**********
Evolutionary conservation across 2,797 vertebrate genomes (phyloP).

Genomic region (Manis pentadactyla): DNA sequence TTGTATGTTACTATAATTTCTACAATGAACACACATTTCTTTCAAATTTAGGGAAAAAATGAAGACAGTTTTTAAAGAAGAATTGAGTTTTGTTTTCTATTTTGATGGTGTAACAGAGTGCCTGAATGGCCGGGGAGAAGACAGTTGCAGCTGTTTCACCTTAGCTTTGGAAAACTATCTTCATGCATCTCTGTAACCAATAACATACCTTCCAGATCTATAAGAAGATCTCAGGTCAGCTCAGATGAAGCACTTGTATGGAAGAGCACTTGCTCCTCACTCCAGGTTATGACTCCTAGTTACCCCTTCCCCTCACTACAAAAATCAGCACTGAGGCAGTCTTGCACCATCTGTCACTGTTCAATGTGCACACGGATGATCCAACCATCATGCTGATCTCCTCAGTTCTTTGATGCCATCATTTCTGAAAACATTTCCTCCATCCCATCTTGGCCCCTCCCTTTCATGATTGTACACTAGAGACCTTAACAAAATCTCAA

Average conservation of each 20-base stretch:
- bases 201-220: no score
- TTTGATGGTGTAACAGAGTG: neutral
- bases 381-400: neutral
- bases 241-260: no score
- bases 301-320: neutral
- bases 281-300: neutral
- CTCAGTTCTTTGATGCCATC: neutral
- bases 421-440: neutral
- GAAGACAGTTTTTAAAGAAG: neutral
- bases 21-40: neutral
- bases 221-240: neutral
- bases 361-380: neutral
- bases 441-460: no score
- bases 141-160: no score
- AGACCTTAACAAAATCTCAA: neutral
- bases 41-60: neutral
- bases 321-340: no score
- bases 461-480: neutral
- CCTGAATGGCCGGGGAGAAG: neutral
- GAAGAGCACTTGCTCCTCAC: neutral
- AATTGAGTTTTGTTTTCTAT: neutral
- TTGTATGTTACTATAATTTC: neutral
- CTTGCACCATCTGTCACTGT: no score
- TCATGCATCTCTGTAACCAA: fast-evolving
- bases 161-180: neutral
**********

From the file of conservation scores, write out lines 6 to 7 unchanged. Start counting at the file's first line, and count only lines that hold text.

- bases 381-400: neutral
- bases 241-260: no score